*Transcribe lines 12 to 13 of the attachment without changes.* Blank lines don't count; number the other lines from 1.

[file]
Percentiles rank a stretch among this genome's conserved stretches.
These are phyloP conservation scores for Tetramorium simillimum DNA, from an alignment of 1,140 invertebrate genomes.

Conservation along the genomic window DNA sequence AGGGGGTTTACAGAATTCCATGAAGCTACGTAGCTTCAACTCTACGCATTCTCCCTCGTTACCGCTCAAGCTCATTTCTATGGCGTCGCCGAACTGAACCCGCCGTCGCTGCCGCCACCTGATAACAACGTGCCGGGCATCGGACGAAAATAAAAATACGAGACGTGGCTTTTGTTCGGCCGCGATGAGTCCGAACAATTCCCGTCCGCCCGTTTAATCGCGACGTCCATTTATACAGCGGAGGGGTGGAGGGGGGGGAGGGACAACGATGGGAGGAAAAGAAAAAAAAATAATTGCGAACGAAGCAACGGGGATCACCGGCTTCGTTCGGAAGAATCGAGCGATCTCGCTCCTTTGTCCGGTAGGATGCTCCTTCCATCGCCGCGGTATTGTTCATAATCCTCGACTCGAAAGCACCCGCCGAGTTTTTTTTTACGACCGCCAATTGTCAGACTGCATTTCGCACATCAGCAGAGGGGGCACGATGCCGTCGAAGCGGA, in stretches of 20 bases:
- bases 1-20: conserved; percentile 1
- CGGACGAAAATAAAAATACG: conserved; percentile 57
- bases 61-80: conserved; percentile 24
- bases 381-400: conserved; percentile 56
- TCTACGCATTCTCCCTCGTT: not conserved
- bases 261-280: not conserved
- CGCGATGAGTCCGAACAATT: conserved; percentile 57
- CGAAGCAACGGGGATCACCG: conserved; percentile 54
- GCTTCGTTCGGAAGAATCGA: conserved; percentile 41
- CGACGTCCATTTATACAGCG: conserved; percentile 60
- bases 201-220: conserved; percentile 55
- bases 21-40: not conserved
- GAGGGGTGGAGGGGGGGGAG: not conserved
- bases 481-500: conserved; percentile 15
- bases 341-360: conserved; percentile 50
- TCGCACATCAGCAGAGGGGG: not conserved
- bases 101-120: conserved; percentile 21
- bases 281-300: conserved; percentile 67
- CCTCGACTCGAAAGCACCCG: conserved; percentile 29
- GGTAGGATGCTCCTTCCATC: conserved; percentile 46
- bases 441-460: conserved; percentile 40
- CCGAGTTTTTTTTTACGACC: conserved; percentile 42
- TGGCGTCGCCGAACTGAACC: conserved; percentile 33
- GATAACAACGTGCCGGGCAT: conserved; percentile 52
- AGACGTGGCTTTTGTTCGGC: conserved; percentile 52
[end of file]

- GCTTCGTTCGGAAGAATCGA: conserved; percentile 41
- CGACGTCCATTTATACAGCG: conserved; percentile 60